FARMINGTON — Franklin County commissioners voted Tuesday to approve the request of the Sheriff’s Office to purchase body cameras and jail radios, and to pay for recertification training using drug forfeiture money.

The Sheriff’s Office received $93,606.20 in drug forfeiture money in April stemming from one of the largest drug busts in Franklin County in Avon in 2014. Sheriff Scott Nichols Sr. said at the time the money would go into the Asset Forfeiture Account to be used for startup equipment and training costs at the jail, and for equipment and training for the sheriff’s patrol division.

The portable jail radios are old. Two “went” last week, Nichols said. There are still three or four radios that work, he said.

He requested to use $2,140 from the forfeiture account to buy five Vertex 5-watt portable radios with associated equipment, including chargers.

Nichols also asked to use $4,036.29 from the account to buy eight body cameras for corrections personnel.

The initial quote they received from another company was about $7,000, Nichols said. They went looking for something more reasonable and came up with the lower-priced cameras.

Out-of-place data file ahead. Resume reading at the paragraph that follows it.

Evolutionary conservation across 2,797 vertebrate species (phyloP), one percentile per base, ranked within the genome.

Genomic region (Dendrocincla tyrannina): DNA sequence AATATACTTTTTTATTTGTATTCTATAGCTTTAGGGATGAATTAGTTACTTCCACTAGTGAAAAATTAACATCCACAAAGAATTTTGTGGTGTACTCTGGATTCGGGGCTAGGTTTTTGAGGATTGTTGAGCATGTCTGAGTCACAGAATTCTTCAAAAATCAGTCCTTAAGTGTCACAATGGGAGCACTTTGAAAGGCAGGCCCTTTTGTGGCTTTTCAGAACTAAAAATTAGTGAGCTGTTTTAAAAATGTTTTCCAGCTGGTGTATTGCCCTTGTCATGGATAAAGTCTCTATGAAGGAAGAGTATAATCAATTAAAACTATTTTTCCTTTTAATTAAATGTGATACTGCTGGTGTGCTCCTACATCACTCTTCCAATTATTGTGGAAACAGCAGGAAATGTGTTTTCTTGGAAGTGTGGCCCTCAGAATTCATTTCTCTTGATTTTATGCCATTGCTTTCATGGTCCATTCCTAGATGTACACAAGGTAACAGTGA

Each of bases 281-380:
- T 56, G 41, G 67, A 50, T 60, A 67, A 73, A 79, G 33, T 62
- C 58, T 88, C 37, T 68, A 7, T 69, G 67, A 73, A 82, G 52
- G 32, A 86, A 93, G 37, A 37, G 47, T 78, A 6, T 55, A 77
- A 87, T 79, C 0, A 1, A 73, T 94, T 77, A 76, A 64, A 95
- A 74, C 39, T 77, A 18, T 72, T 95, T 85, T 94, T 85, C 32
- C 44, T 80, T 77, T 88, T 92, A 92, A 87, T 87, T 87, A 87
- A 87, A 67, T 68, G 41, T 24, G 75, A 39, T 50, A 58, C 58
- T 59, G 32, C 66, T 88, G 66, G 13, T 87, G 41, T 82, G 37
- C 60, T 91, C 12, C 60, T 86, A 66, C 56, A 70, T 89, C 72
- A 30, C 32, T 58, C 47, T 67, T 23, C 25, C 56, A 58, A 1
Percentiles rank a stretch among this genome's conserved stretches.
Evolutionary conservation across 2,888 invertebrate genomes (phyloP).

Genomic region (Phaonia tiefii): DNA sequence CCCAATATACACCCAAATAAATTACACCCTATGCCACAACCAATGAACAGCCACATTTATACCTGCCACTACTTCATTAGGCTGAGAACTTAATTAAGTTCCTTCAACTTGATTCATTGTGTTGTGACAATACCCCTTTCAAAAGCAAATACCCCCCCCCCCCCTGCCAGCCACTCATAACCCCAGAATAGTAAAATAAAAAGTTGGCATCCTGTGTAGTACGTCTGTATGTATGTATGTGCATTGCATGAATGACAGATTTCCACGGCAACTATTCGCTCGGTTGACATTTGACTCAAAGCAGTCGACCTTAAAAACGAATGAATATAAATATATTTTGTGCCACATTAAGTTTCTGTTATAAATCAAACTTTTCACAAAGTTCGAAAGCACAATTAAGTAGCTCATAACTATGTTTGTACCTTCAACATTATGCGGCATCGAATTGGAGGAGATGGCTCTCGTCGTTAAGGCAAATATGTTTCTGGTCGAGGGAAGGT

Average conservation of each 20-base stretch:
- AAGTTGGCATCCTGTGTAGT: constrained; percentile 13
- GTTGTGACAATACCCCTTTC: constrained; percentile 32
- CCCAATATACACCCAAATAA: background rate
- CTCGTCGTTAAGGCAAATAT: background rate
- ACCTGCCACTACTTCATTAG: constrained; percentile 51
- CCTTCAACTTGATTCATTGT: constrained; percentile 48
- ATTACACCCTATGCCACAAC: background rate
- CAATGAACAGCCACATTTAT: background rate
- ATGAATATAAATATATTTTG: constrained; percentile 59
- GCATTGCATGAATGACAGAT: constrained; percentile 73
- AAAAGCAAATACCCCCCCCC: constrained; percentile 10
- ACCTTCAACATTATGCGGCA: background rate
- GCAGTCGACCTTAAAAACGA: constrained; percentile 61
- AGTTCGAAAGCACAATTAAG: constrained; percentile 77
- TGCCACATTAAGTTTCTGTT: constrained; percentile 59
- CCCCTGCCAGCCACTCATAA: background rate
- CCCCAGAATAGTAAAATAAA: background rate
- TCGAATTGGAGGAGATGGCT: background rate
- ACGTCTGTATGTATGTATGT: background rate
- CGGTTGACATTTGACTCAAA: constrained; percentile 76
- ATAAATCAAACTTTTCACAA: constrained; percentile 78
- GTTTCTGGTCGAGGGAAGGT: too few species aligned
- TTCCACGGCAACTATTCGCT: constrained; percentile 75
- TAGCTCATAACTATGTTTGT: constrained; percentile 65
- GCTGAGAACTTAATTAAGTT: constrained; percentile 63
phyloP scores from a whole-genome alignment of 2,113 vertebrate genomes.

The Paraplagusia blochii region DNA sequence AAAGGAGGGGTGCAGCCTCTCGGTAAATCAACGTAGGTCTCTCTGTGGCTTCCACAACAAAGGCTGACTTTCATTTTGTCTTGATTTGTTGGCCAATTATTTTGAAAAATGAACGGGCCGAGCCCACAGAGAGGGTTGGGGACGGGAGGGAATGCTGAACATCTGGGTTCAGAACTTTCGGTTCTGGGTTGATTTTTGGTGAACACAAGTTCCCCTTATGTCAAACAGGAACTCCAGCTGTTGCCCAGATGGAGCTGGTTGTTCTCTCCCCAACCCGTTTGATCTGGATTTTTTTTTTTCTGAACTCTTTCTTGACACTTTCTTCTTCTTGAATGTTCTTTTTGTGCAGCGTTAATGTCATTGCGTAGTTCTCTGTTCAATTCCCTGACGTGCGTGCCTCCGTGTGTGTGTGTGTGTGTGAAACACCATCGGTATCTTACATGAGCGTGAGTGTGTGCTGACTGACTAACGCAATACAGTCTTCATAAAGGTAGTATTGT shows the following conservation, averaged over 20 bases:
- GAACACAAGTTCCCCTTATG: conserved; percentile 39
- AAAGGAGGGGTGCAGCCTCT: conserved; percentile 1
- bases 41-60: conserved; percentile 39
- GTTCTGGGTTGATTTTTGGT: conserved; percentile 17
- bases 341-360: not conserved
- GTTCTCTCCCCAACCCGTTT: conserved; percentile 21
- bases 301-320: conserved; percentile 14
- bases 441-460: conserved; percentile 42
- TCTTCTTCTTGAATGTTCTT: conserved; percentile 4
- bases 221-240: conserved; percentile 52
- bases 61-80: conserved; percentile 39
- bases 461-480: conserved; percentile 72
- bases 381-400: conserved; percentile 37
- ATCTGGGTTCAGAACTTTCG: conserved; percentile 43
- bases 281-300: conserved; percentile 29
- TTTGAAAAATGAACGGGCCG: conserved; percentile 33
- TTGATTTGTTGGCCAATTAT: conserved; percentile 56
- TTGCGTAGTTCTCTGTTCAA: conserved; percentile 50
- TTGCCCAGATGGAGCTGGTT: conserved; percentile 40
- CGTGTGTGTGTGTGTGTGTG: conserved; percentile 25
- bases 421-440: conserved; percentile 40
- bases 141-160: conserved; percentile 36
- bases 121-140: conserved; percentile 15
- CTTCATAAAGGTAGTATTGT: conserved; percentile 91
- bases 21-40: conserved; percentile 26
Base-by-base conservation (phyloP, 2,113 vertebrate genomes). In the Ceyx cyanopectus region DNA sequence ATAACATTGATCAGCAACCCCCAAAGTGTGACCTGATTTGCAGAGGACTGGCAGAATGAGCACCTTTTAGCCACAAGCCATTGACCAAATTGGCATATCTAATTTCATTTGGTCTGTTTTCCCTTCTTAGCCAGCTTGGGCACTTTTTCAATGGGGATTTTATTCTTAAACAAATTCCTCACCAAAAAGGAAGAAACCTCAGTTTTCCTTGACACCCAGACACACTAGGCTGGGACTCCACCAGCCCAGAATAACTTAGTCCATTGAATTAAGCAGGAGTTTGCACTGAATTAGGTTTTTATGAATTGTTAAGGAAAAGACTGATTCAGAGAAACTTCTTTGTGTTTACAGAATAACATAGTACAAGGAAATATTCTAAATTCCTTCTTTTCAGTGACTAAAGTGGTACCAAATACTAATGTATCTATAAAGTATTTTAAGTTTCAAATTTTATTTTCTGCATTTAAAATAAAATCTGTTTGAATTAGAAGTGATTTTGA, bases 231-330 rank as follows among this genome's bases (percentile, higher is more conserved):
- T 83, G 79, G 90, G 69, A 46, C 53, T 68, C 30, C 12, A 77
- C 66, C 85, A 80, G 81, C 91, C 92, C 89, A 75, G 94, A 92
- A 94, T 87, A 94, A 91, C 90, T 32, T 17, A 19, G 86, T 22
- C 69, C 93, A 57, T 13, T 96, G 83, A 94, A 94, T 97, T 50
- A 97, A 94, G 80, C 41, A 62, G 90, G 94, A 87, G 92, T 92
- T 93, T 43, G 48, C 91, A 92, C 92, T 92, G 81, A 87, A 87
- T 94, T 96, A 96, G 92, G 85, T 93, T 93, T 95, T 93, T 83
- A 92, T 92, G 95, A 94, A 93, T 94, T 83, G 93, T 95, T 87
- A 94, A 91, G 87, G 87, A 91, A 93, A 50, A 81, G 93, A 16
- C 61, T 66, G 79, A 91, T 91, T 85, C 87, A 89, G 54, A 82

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“It is a good idea. We are getting false accusations against our guys,” he said. There are cameras at the jail in strategic places, he said. Not all capture audio. The body cameras would capture audio and video.

Nichols also requested to use $200 for Detective Stephen Charles to be recertified on Taser use. He is the training instructor for deputies.

Commissioners approved the three requests.

They also accepted a $500 bid from Taylor Walton of Brewer for a K-9 insert from a 2011 Ford SUV cruiser.

Clerk Julie Magoon advertised the insert and one bid was received.

Chief Deputy Steven Lowell said Lt. David Rackliffe requested that the $500 be used to buy lumber to build an obstacle course for K-9s behind the Sheriff’s Office where the old shooting range was located.

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Commission Chairman Gary McGrane of Jay said the money would go into the county’s general fund, and they can ask for the funds when they purchase the lumber.

Commissioners also voted to accept the resignations of full-time corrections officers Kristian Lamontagne and Ethan Kyes.

Magoon said she posted the positions in-house and advertised outside for applicants. Hiring closes at the end of the month.

“They are very short-handed,” she said.

Nichols is hoping to get certified applicants for training purposes.

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